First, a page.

WASHINGTON -- In today's world, sporting events are no longer simply on- field contests, but multi-hour presentations stuffed to the brim with entertainment and advertising from well before the game starts until after it finishes. This has changed our passive experience as spectators into a fully interactive one.
When it comes to guiding fans through the cornucopia of multimedia, many teams rely on an in-game host, to varying degrees of success. But two local teams have turned to the same woman, and may have just found the right formula for such a position.
Meet Erin Magee. If you went to a Washington Capitals game last season, or have been to a Washington Kastles match this year, you may already recognize her.
Magee was first a member of the Red Rockers, the Capitals' cheerleading squad, for two years before finding out about open tryouts for the in-game host position. She sent in her application video, then won an online vote among fans before last season.
"I knew that Erin was going to apply," says Tyler Hines, manager of game entertainment for the Capitals. "I actually reached out to her to let her know that it was going to happen, because I thought she would be good for it."
So what prepared her for such a role? Did she have a professional background in acting or public speaking?
"No, not at all," Magee laughs. But she did have an edge: "I'm a teacher. So speaking in front of crowds, big or small, old or young, seems to work for me pretty well."
The Olney, Maryland, native teaches fifth grade in the Montgomery County Public Schools. She graduated from the University of Maryland with a B.S. in elementary education and began her teaching career last year, just as she was making her Caps debut.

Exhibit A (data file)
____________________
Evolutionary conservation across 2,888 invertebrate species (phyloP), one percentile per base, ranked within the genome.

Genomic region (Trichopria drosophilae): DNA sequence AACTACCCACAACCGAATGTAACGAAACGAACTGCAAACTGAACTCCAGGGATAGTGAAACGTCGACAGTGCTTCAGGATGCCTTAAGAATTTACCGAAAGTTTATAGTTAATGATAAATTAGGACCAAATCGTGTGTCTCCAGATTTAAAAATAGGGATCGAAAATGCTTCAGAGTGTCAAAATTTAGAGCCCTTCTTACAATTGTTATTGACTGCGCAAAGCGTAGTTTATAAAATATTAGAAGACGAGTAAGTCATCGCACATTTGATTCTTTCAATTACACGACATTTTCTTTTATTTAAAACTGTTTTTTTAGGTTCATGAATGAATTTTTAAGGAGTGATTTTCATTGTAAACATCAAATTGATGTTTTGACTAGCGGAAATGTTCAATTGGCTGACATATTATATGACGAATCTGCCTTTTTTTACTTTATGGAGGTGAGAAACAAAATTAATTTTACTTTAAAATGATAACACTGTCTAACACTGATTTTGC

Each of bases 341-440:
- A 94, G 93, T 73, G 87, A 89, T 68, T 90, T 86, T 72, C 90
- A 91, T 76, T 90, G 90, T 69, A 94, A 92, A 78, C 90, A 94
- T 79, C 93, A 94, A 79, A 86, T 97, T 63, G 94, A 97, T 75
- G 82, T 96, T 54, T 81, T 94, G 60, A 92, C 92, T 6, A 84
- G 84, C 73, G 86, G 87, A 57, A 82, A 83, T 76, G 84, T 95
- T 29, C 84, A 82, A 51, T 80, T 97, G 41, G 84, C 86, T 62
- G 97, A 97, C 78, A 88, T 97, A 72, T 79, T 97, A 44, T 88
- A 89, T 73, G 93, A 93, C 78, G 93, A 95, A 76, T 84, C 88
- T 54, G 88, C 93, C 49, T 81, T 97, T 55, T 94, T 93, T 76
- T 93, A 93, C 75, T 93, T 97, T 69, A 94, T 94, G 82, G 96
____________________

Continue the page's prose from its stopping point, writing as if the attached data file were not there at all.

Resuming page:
Magee's ability to relate to kids -- and to help them feel comfortable in front of thousands on the big screen at the Verizon Center -- comes in handy between periods at Caps home games. Junior teams are often invited to play a short game on the ice, and the Mite of the Night sits down with Magee for a post-game interview, broadcast to the fans in attendance.
"Yeah, that always seems to be the hit," she says of the bit. "One of my favorite parts of the game is watching those little kids skating back and forth, chasing the puck and seeing them light their fire of loving hockey, then getting a chance to ask them about it in front of all the fans."
Of course, not every fan wants to be entertained every minute of the game, especially on nights when the team isn't playing well. It's a delicate balance, knowing when to be feed off the crowd and when to tone it back to get the message across positively without being abrasive.
Magee (left) entertains guests of the Capitals prior to a game last season. (Facebook)
"Erin's likeability with the fans made her the strongest candidate," says Hines. "She made it feel like you were talking to or hearing from a fan."
Being a good host can mean being easily forgotten, as a seamless part of the event presentation. If you can improve the vibe of the crowd without anyone attributing it to you in particular, you've done well. Magee understands that challenge, but appreciates it.
She says that trying to improve the mood in the arena on a rough night is "kind of my job. I like that I can make people feel excited, even when there's maybe not that much to be excited about, and look for the positives -- in life in general -- but definitely in a hockey game that may not be going our way."
Magee is currently filling the same role for the Kastles, helping her stay sharp during the summer months. But balancing two professional sports teams with a full- time teaching job is quite a full plate for a 20-something just out of school.
"It got a little busy," she says of her life. "I'm that kind of person, though. I get bored easily, so I like keeping my schedule super jam-packed."
Asked if she would be open to adding other sports, or perhaps pursuing television opportunities, Magee defers for now.
"It's hard to not give it any thought," she says about future endeavors in sports. "But I really love teaching. I've always wanted to be a teacher. I don't know if I would say no to something that came up, but at the same time, I'm not there right now. I'm just trying to enjoy the ride at this point."
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